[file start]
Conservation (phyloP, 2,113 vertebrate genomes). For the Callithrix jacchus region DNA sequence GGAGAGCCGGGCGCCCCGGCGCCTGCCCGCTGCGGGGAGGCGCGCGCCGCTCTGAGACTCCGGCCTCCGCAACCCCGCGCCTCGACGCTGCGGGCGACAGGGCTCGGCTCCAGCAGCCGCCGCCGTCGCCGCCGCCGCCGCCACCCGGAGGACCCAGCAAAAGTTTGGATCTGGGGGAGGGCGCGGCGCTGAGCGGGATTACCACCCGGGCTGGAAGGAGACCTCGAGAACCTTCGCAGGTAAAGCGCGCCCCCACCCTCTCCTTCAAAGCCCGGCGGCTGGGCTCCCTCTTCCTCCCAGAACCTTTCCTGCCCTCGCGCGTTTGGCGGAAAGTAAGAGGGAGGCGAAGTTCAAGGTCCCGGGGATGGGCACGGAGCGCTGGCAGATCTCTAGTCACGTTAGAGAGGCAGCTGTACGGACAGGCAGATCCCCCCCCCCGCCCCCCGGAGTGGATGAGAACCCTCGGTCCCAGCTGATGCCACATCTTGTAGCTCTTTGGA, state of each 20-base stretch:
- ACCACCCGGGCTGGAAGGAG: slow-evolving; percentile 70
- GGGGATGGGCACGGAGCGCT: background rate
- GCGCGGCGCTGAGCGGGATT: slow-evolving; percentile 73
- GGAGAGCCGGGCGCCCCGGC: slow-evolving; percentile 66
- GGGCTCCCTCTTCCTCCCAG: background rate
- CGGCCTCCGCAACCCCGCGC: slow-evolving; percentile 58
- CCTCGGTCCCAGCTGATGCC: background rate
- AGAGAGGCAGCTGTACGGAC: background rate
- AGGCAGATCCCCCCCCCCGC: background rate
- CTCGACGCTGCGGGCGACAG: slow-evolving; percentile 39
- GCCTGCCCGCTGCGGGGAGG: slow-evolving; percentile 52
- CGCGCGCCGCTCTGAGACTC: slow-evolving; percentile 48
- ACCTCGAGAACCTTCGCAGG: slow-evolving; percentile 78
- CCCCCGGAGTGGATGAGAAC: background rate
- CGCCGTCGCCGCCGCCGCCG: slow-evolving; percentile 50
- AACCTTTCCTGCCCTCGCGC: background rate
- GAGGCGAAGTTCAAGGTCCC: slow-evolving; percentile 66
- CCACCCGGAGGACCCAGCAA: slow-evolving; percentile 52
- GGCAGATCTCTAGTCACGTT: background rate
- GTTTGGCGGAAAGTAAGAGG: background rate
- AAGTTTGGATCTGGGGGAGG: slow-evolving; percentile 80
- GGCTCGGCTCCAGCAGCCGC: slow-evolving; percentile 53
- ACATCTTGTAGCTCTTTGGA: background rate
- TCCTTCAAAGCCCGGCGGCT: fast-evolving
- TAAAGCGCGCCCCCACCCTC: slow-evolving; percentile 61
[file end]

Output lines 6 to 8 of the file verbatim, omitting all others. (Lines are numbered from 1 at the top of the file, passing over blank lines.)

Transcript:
- GGGCTCCCTCTTCCTCCCAG: background rate
- CGGCCTCCGCAACCCCGCGC: slow-evolving; percentile 58
- CCTCGGTCCCAGCTGATGCC: background rate